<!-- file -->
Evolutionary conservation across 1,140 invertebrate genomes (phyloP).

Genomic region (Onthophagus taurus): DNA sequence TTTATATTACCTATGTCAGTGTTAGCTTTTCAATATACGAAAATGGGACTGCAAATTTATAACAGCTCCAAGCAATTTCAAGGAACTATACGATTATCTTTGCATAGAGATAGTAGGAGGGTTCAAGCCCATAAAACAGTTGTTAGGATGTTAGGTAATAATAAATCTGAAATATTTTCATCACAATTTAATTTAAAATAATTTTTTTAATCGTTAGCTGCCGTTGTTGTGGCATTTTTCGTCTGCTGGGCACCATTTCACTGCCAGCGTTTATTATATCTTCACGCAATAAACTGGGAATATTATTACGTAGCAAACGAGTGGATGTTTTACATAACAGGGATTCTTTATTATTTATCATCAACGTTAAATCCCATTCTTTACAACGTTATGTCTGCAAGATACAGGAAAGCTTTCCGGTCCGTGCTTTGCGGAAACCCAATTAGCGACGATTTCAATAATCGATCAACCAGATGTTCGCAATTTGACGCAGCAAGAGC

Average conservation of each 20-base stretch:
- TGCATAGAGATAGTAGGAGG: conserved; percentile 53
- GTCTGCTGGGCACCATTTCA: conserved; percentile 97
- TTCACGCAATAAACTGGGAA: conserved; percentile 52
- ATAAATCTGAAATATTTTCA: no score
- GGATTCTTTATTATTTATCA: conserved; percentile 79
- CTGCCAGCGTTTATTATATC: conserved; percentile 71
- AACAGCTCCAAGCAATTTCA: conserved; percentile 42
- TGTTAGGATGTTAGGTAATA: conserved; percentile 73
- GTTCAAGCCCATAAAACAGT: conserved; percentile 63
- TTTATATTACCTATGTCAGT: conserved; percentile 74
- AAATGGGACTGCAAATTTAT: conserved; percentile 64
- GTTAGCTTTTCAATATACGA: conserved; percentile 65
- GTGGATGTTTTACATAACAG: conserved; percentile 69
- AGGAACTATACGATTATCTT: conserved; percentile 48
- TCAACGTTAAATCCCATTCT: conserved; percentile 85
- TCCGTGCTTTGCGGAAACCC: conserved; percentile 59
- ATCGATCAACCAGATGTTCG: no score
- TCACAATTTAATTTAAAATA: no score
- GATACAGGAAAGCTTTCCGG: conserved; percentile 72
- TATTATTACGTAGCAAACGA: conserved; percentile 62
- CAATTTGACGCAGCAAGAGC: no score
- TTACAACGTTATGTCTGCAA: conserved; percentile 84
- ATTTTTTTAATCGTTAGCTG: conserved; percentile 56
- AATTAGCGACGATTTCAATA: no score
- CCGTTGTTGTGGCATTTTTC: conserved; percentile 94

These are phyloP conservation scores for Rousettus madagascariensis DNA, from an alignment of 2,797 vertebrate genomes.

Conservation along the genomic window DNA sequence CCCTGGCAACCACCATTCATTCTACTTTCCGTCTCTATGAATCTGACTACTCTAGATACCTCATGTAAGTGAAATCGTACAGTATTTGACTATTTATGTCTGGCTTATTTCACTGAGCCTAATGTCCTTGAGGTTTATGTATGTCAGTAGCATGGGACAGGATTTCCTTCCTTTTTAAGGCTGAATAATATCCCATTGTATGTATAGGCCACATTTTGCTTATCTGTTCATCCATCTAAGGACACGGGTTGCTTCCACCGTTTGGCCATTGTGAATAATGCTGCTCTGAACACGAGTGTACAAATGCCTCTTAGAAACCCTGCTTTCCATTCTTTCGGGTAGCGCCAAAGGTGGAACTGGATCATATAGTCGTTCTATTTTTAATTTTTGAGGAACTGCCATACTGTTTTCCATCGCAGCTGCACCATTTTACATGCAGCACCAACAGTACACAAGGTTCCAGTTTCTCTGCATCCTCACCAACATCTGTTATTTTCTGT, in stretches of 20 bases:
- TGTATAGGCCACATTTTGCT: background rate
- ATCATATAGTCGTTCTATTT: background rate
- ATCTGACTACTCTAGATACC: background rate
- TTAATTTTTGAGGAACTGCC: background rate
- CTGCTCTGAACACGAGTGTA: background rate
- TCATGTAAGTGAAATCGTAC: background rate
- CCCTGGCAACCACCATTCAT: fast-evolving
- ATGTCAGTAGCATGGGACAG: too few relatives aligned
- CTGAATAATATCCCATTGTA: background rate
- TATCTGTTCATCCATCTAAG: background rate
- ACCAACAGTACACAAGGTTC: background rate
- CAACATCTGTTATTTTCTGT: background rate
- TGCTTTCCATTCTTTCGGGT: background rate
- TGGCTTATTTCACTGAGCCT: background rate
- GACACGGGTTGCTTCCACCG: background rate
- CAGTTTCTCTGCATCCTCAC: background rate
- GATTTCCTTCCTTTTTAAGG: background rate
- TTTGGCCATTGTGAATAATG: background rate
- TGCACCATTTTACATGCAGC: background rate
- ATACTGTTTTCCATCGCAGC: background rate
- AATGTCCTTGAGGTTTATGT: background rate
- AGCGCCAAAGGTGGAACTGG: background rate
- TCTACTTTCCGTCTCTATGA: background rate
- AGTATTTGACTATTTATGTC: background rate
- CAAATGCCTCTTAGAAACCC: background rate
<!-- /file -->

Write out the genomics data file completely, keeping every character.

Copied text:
Evolutionary conservation across 1,140 invertebrate genomes (phyloP).

Genomic region (Onthophagus taurus): DNA sequence TTTATATTACCTATGTCAGTGTTAGCTTTTCAATATACGAAAATGGGACTGCAAATTTATAACAGCTCCAAGCAATTTCAAGGAACTATACGATTATCTTTGCATAGAGATAGTAGGAGGGTTCAAGCCCATAAAACAGTTGTTAGGATGTTAGGTAATAATAAATCTGAAATATTTTCATCACAATTTAATTTAAAATAATTTTTTTAATCGTTAGCTGCCGTTGTTGTGGCATTTTTCGTCTGCTGGGCACCATTTCACTGCCAGCGTTTATTATATCTTCACGCAATAAACTGGGAATATTATTACGTAGCAAACGAGTGGATGTTTTACATAACAGGGATTCTTTATTATTTATCATCAACGTTAAATCCCATTCTTTACAACGTTATGTCTGCAAGATACAGGAAAGCTTTCCGGTCCGTGCTTTGCGGAAACCCAATTAGCGACGATTTCAATAATCGATCAACCAGATGTTCGCAATTTGACGCAGCAAGAGC

Average conservation of each 20-base stretch:
- TGCATAGAGATAGTAGGAGG: conserved; percentile 53
- GTCTGCTGGGCACCATTTCA: conserved; percentile 97
- TTCACGCAATAAACTGGGAA: conserved; percentile 52
- ATAAATCTGAAATATTTTCA: no score
- GGATTCTTTATTATTTATCA: conserved; percentile 79
- CTGCCAGCGTTTATTATATC: conserved; percentile 71
- AACAGCTCCAAGCAATTTCA: conserved; percentile 42
- TGTTAGGATGTTAGGTAATA: conserved; percentile 73
- GTTCAAGCCCATAAAACAGT: conserved; percentile 63
- TTTATATTACCTATGTCAGT: conserved; percentile 74
- AAATGGGACTGCAAATTTAT: conserved; percentile 64
- GTTAGCTTTTCAATATACGA: conserved; percentile 65
- GTGGATGTTTTACATAACAG: conserved; percentile 69
- AGGAACTATACGATTATCTT: conserved; percentile 48
- TCAACGTTAAATCCCATTCT: conserved; percentile 85
- TCCGTGCTTTGCGGAAACCC: conserved; percentile 59
- ATCGATCAACCAGATGTTCG: no score
- TCACAATTTAATTTAAAATA: no score
- GATACAGGAAAGCTTTCCGG: conserved; percentile 72
- TATTATTACGTAGCAAACGA: conserved; percentile 62
- CAATTTGACGCAGCAAGAGC: no score
- TTACAACGTTATGTCTGCAA: conserved; percentile 84
- ATTTTTTTAATCGTTAGCTG: conserved; percentile 56
- AATTAGCGACGATTTCAATA: no score
- CCGTTGTTGTGGCATTTTTC: conserved; percentile 94

These are phyloP conservation scores for Rousettus madagascariensis DNA, from an alignment of 2,797 vertebrate genomes.

Conservation along the genomic window DNA sequence CCCTGGCAACCACCATTCATTCTACTTTCCGTCTCTATGAATCTGACTACTCTAGATACCTCATGTAAGTGAAATCGTACAGTATTTGACTATTTATGTCTGGCTTATTTCACTGAGCCTAATGTCCTTGAGGTTTATGTATGTCAGTAGCATGGGACAGGATTTCCTTCCTTTTTAAGGCTGAATAATATCCCATTGTATGTATAGGCCACATTTTGCTTATCTGTTCATCCATCTAAGGACACGGGTTGCTTCCACCGTTTGGCCATTGTGAATAATGCTGCTCTGAACACGAGTGTACAAATGCCTCTTAGAAACCCTGCTTTCCATTCTTTCGGGTAGCGCCAAAGGTGGAACTGGATCATATAGTCGTTCTATTTTTAATTTTTGAGGAACTGCCATACTGTTTTCCATCGCAGCTGCACCATTTTACATGCAGCACCAACAGTACACAAGGTTCCAGTTTCTCTGCATCCTCACCAACATCTGTTATTTTCTGT, in stretches of 20 bases:
- TGTATAGGCCACATTTTGCT: background rate
- ATCATATAGTCGTTCTATTT: background rate
- ATCTGACTACTCTAGATACC: background rate
- TTAATTTTTGAGGAACTGCC: background rate
- CTGCTCTGAACACGAGTGTA: background rate
- TCATGTAAGTGAAATCGTAC: background rate
- CCCTGGCAACCACCATTCAT: fast-evolving
- ATGTCAGTAGCATGGGACAG: too few relatives aligned
- CTGAATAATATCCCATTGTA: background rate
- TATCTGTTCATCCATCTAAG: background rate
- ACCAACAGTACACAAGGTTC: background rate
- CAACATCTGTTATTTTCTGT: background rate
- TGCTTTCCATTCTTTCGGGT: background rate
- TGGCTTATTTCACTGAGCCT: background rate
- GACACGGGTTGCTTCCACCG: background rate
- CAGTTTCTCTGCATCCTCAC: background rate
- GATTTCCTTCCTTTTTAAGG: background rate
- TTTGGCCATTGTGAATAATG: background rate
- TGCACCATTTTACATGCAGC: background rate
- ATACTGTTTTCCATCGCAGC: background rate
- AATGTCCTTGAGGTTTATGT: background rate
- AGCGCCAAAGGTGGAACTGG: background rate
- TCTACTTTCCGTCTCTATGA: background rate
- AGTATTTGACTATTTATGTC: background rate
- CAAATGCCTCTTAGAAACCC: background rate